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Wednesday, 12th October
Le Méridien, New Delhi, India
INFRASTRUCTURE
Infrastructure

Managing Stressed Assets: Key for Attracting Infrastructure Capital?

September 09, 2021
CONTENT CREDIT

Infrastructure sector is one of the most capital-intensive sectors, having a longer life span and payback period, which in turn necessitates long-term financing. On account of various economic factors, including the global pandemic, stress in the Infrastructure sector has multiplied, which in turn has led the creditors to evaluate various options through which the stressed asset can be resolved.

In this background, a Meeting was convened by the GRI infra Club to understand, from different industry experts, the most efficient ways to resolve the stress. 

RESOLUTION UNDER IBC- KEY CONCERNS

The infrastructure sector tends to be very heavily regulated and highly dependent upon regulatory approvals and support, such as license or concession from a government authority. This raises various concerns at two stages, i.e. (a) once the company is admitted into and during insolvency resolution process; and (b) once a resolution plan is approved by the adjudicating authority under IBC. 

To address the first issue, IBC was amended in 2019, prohibiting suspension or termination of a licence, permit, registration, concession or a similar grant or right on the ground of insolvency, by a Government authority, during moratorium period. This prohibition is subject to the condition that there is no payment default in respect of current dues during the corporate insolvency resolution process arising for the use or continuation of the license or a similar grant or right. While the statute provides for prohibition on termination of approvals, there is no specific prohibition or restriction on termination of the contracts. In this regard, recently the Supreme Court in Gujarat Urja Vikas Nigam Limited v. Mr. Amit Gupta & Ors. (GUVNL Judgment) set aside termination of power purchase agreement (PPA) by the appellant, which was terminated solely on the ground of initiation of insolvency proceedings under IBC. In the absence of a statutory protection, the court took into account the centrality of the PPA to the business of the corporate debtor, its contribution to the revenue streams and that PPA itself prevented the corporate debtor from supplying electricity to third parties. As a consequence, and in the context of facts specific to this case, the court was of the view that termination of the PPA would sound the death knell of the corporate debtor, which was clearly contrary to the purpose of the IBC and would come in the way of the requirement to maintain the corporate debtor as a going concern during the corporate insolvency resolution process. These two developments are very significant for the resolution of stressed assets in the infrastructure sector under IBC.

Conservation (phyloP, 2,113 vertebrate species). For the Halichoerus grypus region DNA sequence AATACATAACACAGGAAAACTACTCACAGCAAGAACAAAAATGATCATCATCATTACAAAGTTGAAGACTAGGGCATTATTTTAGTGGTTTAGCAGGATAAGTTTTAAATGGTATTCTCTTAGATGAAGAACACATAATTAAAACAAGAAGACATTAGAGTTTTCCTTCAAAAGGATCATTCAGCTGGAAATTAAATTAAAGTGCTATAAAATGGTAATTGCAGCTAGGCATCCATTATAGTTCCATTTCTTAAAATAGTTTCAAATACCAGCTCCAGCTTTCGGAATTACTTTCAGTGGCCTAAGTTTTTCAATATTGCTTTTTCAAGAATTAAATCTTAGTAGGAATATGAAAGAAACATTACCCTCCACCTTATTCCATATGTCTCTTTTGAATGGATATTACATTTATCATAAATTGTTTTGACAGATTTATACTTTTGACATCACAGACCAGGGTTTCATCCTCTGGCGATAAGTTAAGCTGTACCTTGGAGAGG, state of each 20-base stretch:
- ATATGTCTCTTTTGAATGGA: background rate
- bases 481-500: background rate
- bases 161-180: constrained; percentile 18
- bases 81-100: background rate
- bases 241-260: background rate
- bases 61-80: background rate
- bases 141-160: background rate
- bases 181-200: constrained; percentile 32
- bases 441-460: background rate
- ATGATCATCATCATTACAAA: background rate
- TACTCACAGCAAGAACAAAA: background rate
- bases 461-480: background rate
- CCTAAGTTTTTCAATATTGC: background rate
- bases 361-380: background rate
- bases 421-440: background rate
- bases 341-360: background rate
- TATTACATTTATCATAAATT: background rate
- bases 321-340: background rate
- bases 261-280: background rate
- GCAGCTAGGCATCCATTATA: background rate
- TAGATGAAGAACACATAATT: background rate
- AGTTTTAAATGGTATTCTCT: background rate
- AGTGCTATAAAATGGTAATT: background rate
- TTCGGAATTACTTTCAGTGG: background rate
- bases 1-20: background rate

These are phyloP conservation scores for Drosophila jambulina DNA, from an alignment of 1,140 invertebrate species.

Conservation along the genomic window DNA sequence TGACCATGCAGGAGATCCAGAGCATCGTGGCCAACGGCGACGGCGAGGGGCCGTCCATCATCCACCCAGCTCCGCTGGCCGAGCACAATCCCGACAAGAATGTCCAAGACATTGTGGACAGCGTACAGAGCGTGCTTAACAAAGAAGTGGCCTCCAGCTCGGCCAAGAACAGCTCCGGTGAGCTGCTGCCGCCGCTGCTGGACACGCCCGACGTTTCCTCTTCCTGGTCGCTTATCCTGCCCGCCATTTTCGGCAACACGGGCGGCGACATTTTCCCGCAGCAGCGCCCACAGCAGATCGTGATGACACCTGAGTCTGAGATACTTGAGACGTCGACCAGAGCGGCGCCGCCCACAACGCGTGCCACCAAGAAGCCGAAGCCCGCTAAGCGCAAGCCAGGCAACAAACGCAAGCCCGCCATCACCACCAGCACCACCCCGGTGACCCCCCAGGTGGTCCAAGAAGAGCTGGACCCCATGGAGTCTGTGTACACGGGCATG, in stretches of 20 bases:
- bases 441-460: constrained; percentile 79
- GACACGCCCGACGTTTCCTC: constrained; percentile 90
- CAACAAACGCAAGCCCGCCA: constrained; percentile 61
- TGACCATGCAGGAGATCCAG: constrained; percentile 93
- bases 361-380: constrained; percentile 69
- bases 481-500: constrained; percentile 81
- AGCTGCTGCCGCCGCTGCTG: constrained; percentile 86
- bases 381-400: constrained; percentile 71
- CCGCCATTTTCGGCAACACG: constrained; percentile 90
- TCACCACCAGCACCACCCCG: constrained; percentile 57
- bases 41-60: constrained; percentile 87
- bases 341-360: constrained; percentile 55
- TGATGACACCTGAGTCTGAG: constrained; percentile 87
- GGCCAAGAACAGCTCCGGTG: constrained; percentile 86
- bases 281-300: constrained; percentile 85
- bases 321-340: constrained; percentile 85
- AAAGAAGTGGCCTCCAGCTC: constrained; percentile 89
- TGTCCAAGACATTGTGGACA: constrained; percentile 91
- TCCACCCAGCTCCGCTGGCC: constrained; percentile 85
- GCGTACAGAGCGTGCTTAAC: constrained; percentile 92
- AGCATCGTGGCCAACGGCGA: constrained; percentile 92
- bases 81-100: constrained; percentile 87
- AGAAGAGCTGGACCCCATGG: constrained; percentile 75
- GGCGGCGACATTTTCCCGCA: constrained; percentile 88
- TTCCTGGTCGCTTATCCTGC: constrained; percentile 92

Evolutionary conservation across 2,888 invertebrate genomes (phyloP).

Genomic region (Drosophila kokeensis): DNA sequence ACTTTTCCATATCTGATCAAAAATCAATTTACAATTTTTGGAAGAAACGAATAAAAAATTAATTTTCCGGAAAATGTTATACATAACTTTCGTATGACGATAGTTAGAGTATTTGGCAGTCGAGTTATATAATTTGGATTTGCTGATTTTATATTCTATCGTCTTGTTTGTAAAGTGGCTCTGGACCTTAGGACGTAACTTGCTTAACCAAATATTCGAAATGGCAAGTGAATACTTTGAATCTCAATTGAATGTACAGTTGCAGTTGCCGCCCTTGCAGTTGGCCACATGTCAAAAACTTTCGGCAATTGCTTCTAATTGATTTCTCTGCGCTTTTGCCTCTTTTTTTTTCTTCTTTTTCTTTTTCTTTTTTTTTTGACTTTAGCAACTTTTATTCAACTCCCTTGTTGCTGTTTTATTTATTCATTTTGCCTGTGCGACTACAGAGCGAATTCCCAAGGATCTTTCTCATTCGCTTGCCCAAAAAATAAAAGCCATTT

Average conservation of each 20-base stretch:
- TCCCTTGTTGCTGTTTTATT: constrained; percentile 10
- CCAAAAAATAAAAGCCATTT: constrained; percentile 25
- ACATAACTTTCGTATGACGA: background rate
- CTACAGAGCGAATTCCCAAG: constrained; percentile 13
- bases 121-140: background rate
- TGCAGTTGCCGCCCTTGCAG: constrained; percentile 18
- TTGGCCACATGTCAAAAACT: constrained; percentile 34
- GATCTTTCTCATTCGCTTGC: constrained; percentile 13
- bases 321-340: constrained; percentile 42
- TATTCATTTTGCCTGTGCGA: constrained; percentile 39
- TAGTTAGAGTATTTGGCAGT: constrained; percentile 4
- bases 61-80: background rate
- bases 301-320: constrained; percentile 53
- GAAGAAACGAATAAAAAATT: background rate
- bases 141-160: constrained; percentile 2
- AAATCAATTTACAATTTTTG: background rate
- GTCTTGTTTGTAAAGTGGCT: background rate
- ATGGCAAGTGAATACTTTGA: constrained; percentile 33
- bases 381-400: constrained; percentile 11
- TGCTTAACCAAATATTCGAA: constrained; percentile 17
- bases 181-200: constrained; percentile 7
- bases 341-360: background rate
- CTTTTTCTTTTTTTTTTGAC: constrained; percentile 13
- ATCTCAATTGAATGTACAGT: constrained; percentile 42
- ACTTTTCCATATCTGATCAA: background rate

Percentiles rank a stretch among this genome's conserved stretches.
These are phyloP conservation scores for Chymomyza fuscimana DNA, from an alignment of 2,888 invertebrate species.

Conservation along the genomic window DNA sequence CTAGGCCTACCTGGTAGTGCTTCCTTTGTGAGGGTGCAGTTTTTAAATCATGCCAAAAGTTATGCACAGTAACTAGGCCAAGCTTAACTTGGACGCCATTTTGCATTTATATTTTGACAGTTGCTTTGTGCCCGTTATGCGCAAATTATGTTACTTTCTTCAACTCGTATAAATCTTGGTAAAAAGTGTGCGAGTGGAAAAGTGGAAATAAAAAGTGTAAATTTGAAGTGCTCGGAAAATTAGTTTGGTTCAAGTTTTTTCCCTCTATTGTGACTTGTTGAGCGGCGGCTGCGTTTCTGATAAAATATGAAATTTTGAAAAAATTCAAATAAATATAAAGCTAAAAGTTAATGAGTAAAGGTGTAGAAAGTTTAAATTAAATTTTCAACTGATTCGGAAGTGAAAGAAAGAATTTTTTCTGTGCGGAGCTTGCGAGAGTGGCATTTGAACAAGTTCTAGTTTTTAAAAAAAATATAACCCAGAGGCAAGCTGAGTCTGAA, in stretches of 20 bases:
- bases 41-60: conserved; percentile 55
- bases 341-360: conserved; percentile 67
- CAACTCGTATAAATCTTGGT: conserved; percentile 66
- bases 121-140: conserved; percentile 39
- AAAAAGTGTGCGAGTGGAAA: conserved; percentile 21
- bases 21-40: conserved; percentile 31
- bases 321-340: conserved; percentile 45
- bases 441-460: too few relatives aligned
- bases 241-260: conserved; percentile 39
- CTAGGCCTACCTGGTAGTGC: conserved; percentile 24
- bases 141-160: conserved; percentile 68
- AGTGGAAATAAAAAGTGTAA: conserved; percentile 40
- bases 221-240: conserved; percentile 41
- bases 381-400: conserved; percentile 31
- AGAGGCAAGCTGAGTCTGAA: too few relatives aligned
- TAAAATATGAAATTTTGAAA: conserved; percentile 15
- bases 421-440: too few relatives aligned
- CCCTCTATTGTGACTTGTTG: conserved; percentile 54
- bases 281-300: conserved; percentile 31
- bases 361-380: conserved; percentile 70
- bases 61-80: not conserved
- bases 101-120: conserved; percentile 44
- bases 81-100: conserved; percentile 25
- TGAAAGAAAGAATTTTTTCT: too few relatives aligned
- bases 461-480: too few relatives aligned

In relation to the second issue, it is important to note that the dues of the Government authorities (such as tax authorities, concessioning authorities, etc.) are classified as operational creditors under IBC. In case of resolution, the operational creditors are required to be paid higher of (i) the amount to be paid to such creditors in the event of a liquidation of the corporate debtor; or (ii) the amount that would have been paid to such creditors, if the amount to be distributed under the resolution plan had been distributed in accordance with the order of priority in case of liquidation. Upon payment of the said minimum amount (which in most of the cases is NIL), the balance debt  is extinguished under a resolution plan. While the Supreme Court has time and again upheld this and the principle of fresh slate start for a corporate debtor, from a practical perspective, there have been instances where Government authorities have been reluctant to accept such extinguishment. For instance, there are situations where a distribution company refuses to restore electricity unless the outstanding dues prior to the commencement of the insolvency proceedings are paid in full, irrespective of what the resolution plan says. Further, in such a situation, getting approvals for implementation of the resolution plan, whether it is change of concessionaire, change in control or change in ownership, becomes a critical issue. 

From a practical perspective, another challenge pertains to a situation where the holding company undergoes insolvency when the critical asset is housed in the special purpose vehicle. It is a common practice for companies to house their infrastructure assets in a special purpose vehicle, pursuant to a regulatory or contractual requirement or for independent operation. In such situations, once the insolvency proceedings are initiated, the promoter involvement in the distressed company is minimal, which in turn makes it difficult for the potential resolution applicants (if proper support in not provided by insolvency professionals), to obtain clarity from an operational perspective in order to ensure resolution on a going concern basis.

The above are some key issues which are specific to the infrastructure sector and have come in the way of resolution of infrastructure companies. These issues necessitate policy intervention and sensitization of the Government authorities for them to be more accepting towards the basic principles of insolvency law and to act as a facilitator in the resolution process.